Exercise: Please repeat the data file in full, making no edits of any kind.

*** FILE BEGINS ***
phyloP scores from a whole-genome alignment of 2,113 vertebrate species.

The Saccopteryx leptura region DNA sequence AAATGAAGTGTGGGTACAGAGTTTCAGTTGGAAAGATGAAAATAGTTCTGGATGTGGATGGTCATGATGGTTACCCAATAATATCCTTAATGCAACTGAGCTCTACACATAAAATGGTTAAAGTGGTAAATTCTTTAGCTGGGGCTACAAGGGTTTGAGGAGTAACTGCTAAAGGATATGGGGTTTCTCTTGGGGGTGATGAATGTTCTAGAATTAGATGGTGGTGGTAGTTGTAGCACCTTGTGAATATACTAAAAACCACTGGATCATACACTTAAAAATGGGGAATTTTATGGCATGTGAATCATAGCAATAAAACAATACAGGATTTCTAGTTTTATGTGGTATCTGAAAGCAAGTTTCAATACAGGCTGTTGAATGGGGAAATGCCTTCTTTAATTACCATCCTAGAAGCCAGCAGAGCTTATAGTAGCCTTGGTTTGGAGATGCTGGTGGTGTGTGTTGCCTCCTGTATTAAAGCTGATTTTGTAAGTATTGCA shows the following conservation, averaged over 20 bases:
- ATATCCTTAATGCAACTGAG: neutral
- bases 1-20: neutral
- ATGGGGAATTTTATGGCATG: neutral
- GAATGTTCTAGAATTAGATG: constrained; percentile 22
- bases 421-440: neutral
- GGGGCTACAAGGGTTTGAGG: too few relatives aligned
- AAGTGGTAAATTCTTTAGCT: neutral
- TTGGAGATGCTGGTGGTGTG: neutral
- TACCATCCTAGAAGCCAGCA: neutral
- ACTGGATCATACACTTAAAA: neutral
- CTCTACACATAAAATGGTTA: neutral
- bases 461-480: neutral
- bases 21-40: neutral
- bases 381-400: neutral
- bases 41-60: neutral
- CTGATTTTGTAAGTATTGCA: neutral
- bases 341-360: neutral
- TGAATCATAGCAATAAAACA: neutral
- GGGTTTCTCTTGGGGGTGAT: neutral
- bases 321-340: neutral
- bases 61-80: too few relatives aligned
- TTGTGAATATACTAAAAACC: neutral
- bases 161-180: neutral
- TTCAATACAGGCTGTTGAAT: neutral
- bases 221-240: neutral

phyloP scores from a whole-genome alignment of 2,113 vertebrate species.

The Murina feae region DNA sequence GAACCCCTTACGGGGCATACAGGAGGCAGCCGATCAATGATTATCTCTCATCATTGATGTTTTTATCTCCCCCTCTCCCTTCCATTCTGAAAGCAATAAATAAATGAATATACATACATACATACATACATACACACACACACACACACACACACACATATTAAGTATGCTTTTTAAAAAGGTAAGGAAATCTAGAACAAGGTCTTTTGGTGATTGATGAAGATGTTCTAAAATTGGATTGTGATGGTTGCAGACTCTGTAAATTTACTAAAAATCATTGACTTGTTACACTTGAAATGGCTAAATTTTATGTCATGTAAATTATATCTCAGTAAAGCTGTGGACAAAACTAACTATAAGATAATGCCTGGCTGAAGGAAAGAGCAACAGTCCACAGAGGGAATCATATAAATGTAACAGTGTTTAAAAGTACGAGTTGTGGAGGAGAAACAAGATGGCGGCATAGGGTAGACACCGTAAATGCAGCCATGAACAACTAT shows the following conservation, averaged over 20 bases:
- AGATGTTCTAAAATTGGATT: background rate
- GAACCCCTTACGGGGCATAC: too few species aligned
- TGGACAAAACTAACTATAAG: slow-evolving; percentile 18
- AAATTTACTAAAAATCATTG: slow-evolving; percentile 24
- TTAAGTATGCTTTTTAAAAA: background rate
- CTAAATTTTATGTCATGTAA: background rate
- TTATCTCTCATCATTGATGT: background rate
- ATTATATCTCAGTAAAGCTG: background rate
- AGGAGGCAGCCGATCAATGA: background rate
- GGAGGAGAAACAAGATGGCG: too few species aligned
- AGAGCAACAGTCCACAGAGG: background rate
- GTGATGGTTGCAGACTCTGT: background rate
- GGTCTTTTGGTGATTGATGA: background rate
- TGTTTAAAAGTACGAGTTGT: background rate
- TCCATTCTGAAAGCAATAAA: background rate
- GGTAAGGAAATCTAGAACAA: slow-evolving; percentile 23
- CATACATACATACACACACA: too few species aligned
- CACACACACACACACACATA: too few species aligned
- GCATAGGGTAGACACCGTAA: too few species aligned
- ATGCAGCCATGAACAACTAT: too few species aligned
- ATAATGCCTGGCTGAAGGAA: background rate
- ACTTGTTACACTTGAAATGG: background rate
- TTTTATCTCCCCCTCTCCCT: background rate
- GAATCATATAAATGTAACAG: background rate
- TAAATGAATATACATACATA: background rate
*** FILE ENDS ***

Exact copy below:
phyloP scores from a whole-genome alignment of 2,113 vertebrate species.

The Saccopteryx leptura region DNA sequence AAATGAAGTGTGGGTACAGAGTTTCAGTTGGAAAGATGAAAATAGTTCTGGATGTGGATGGTCATGATGGTTACCCAATAATATCCTTAATGCAACTGAGCTCTACACATAAAATGGTTAAAGTGGTAAATTCTTTAGCTGGGGCTACAAGGGTTTGAGGAGTAACTGCTAAAGGATATGGGGTTTCTCTTGGGGGTGATGAATGTTCTAGAATTAGATGGTGGTGGTAGTTGTAGCACCTTGTGAATATACTAAAAACCACTGGATCATACACTTAAAAATGGGGAATTTTATGGCATGTGAATCATAGCAATAAAACAATACAGGATTTCTAGTTTTATGTGGTATCTGAAAGCAAGTTTCAATACAGGCTGTTGAATGGGGAAATGCCTTCTTTAATTACCATCCTAGAAGCCAGCAGAGCTTATAGTAGCCTTGGTTTGGAGATGCTGGTGGTGTGTGTTGCCTCCTGTATTAAAGCTGATTTTGTAAGTATTGCA shows the following conservation, averaged over 20 bases:
- ATATCCTTAATGCAACTGAG: neutral
- bases 1-20: neutral
- ATGGGGAATTTTATGGCATG: neutral
- GAATGTTCTAGAATTAGATG: constrained; percentile 22
- bases 421-440: neutral
- GGGGCTACAAGGGTTTGAGG: too few relatives aligned
- AAGTGGTAAATTCTTTAGCT: neutral
- TTGGAGATGCTGGTGGTGTG: neutral
- TACCATCCTAGAAGCCAGCA: neutral
- ACTGGATCATACACTTAAAA: neutral
- CTCTACACATAAAATGGTTA: neutral
- bases 461-480: neutral
- bases 21-40: neutral
- bases 381-400: neutral
- bases 41-60: neutral
- CTGATTTTGTAAGTATTGCA: neutral
- bases 341-360: neutral
- TGAATCATAGCAATAAAACA: neutral
- GGGTTTCTCTTGGGGGTGAT: neutral
- bases 321-340: neutral
- bases 61-80: too few relatives aligned
- TTGTGAATATACTAAAAACC: neutral
- bases 161-180: neutral
- TTCAATACAGGCTGTTGAAT: neutral
- bases 221-240: neutral

phyloP scores from a whole-genome alignment of 2,113 vertebrate species.

The Murina feae region DNA sequence GAACCCCTTACGGGGCATACAGGAGGCAGCCGATCAATGATTATCTCTCATCATTGATGTTTTTATCTCCCCCTCTCCCTTCCATTCTGAAAGCAATAAATAAATGAATATACATACATACATACATACATACACACACACACACACACACACACACATATTAAGTATGCTTTTTAAAAAGGTAAGGAAATCTAGAACAAGGTCTTTTGGTGATTGATGAAGATGTTCTAAAATTGGATTGTGATGGTTGCAGACTCTGTAAATTTACTAAAAATCATTGACTTGTTACACTTGAAATGGCTAAATTTTATGTCATGTAAATTATATCTCAGTAAAGCTGTGGACAAAACTAACTATAAGATAATGCCTGGCTGAAGGAAAGAGCAACAGTCCACAGAGGGAATCATATAAATGTAACAGTGTTTAAAAGTACGAGTTGTGGAGGAGAAACAAGATGGCGGCATAGGGTAGACACCGTAAATGCAGCCATGAACAACTAT shows the following conservation, averaged over 20 bases:
- AGATGTTCTAAAATTGGATT: background rate
- GAACCCCTTACGGGGCATAC: too few species aligned
- TGGACAAAACTAACTATAAG: slow-evolving; percentile 18
- AAATTTACTAAAAATCATTG: slow-evolving; percentile 24
- TTAAGTATGCTTTTTAAAAA: background rate
- CTAAATTTTATGTCATGTAA: background rate
- TTATCTCTCATCATTGATGT: background rate
- ATTATATCTCAGTAAAGCTG: background rate
- AGGAGGCAGCCGATCAATGA: background rate
- GGAGGAGAAACAAGATGGCG: too few species aligned
- AGAGCAACAGTCCACAGAGG: background rate
- GTGATGGTTGCAGACTCTGT: background rate
- GGTCTTTTGGTGATTGATGA: background rate
- TGTTTAAAAGTACGAGTTGT: background rate
- TCCATTCTGAAAGCAATAAA: background rate
- GGTAAGGAAATCTAGAACAA: slow-evolving; percentile 23
- CATACATACATACACACACA: too few species aligned
- CACACACACACACACACATA: too few species aligned
- GCATAGGGTAGACACCGTAA: too few species aligned
- ATGCAGCCATGAACAACTAT: too few species aligned
- ATAATGCCTGGCTGAAGGAA: background rate
- ACTTGTTACACTTGAAATGG: background rate
- TTTTATCTCCCCCTCTCCCT: background rate
- GAATCATATAAATGTAACAG: background rate
- TAAATGAATATACATACATA: background rate